Workers at the Fukushima Dai-ichi nuclear power plant spray a substance to help reduce dust on April 1. Experts say it's likely that workers at the plant could have reduced the severity of the accident if they had made different decisions during the crisis. TEPCO hide caption

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What Went Wrong In Fukushima: The Human Factor
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This March 24 aerial photo shows the extent of damage at the Fukushima Dai-ichi nuclear power plant in Japan. The 40-foot-tall tsunami destroyed the electrical and cooling systems, resulting in meltdowns at some of the reactors. Air Photo Service/AP hide caption

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Reports: Why Things Fell Apart At Fukushima Plant
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Workers at the Fukushima Dai-ichi nuclear power plant spray a substance to help reduce dust on April 1. The cleanup operation at the facility could take more than a decade. TEPCO hide caption

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Cleaning Up Fukushima: A Challenge To The Core
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Manholes poke out from the ground in Urayasu, Japan, due to the liquefaction triggered by the 9.0 magnitude earthquake. The phenomenon, which allows sand and water to rise following ground shaking, was particularly pronounced in this area as a result of the long duration of the March 11 quake. Koki Nagahama/Getty Images hide caption

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In Japan, Shaken Soil Turned Soft After Quake
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TEPCO workers spray synthetic resin over the ground at the plant to prevent radioactive dust from spreading beyond the premises. AP hide caption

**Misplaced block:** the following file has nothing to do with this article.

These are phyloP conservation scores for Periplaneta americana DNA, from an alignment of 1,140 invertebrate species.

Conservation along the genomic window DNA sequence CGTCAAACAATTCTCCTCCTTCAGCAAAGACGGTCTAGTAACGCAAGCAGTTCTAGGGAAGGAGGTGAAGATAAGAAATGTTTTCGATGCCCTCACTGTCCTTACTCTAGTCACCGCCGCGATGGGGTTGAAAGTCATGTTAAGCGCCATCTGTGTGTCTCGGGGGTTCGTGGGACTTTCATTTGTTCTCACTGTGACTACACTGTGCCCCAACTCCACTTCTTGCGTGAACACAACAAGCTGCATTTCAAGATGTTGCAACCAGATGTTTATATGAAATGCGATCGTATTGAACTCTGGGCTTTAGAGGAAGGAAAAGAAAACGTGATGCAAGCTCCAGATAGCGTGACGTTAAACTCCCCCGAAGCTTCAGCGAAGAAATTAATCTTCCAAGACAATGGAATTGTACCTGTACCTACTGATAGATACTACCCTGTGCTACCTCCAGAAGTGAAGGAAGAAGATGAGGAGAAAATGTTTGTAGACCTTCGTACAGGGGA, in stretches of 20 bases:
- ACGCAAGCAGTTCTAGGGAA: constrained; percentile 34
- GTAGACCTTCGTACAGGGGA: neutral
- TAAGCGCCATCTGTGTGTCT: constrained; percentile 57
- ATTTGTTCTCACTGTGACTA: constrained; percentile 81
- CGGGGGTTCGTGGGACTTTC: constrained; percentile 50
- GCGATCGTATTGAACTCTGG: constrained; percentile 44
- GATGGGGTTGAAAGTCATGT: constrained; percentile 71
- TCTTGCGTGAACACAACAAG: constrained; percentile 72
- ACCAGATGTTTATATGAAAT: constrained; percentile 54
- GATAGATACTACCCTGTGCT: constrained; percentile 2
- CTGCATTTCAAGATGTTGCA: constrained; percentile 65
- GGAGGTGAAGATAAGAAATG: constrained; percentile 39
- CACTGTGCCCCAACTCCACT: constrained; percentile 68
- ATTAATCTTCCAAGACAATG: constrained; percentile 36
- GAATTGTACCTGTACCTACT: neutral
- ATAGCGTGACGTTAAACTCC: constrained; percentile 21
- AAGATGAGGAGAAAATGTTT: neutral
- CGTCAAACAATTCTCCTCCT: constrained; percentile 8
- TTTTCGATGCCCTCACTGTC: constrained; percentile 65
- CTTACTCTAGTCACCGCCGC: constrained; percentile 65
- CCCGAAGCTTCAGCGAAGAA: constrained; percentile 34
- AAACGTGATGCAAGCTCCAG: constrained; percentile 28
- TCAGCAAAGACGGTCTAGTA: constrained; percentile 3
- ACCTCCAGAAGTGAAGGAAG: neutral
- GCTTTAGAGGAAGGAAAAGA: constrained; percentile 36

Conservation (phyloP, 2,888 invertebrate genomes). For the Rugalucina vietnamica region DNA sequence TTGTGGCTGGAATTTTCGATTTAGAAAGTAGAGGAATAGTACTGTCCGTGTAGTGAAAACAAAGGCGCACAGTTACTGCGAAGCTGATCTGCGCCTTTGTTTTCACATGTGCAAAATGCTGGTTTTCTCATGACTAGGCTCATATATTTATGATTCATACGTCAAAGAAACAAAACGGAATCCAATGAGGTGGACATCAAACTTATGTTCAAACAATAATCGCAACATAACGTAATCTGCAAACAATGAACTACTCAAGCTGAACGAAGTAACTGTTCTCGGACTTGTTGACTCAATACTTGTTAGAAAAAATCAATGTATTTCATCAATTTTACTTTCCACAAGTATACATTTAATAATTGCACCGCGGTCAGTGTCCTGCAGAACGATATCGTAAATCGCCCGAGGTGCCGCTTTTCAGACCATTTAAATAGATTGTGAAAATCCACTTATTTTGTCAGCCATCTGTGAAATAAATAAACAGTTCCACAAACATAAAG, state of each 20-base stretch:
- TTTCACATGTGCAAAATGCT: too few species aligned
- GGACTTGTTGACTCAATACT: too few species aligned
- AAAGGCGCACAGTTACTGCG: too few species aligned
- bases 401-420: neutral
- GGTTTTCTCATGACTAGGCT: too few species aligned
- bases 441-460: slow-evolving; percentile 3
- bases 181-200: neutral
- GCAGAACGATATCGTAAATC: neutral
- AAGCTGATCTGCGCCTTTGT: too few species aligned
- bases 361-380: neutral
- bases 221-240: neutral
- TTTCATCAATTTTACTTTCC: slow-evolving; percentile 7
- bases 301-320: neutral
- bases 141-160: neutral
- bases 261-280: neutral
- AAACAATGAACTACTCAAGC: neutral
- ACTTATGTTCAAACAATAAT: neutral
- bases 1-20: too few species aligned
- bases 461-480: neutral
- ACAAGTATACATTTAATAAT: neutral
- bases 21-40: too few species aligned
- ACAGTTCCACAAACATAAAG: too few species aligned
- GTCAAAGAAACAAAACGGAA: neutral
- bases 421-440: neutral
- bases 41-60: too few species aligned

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In November 1940, just months after its completion, a large section of the Tacoma Narrows Bridge crashed into Puget Sound in Tacoma, Wash. The bridge collapsed under high winds — a failure that shocked engineers at the time. AP hide caption

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How Safe Is Safe Enough? To Engineers, It Depends
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Japan Self-Defense Force officers in radiation protection suits hold a blue sheet over patients who were exposed to high levels of radiation at the Fukushima Dai-ichi nuclear power plant on March 25. A team of experts at Japan's National Institute of Radiological Sciences have helped treat injured workers. Jiji Press/AFP/Getty Images hide caption

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Rapid Response Radiation Team Tends To Wounded
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Cows that consume feed, grass or water contaminated with radioactive iodine-131 can concentrate the element in their milk. Peter Elvidge/iStockphoto.com hide caption

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The facilities at the Fukushima Dai-ichi nuclear power plant were designed to withstand strong earthquakes and tsunamis, but not to the strength and size experienced on March 11. Air Photo Service/AP hide caption

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Everyday Radiation Exposure Is A Tiny Health Risk
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Japanese Buddhist monk Tanaka Tokuun, who was evacuated from Fukushima prefecture, looks over an instrument measuring radiation levels at a hotel on March 17. Buddhika Weerasinghe/Getty Images hide caption

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A Tokyo Electric Power Co. worker looks at gauges in the control room for Units 1 and 2 at the Fukushima Dai-ichi plant, Wednesday. AP Photo/Nuclear and Industrial Safety Agency hide caption

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Many of the sensors and cameras at the nuclear power plant were disabled by explosions, so plant operators are turning to highly maneuverable robots to get a better idea of what's going on in areas where it's far too radioactive for workers to venture. iRobot hide caption

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First Eyes Inside Nuclear Plant May Be A Robot's
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Japan's Leaked Radiation May Soon Become Harmless
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Reactor Engineers Struggle To Maintain Progress
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Chiyoko Kaizuka, 83-year-old farmer, weeds a spinach field March 20, in Moriya, Ibaraki prefecture. Eugene Hoshiko/AP hide caption

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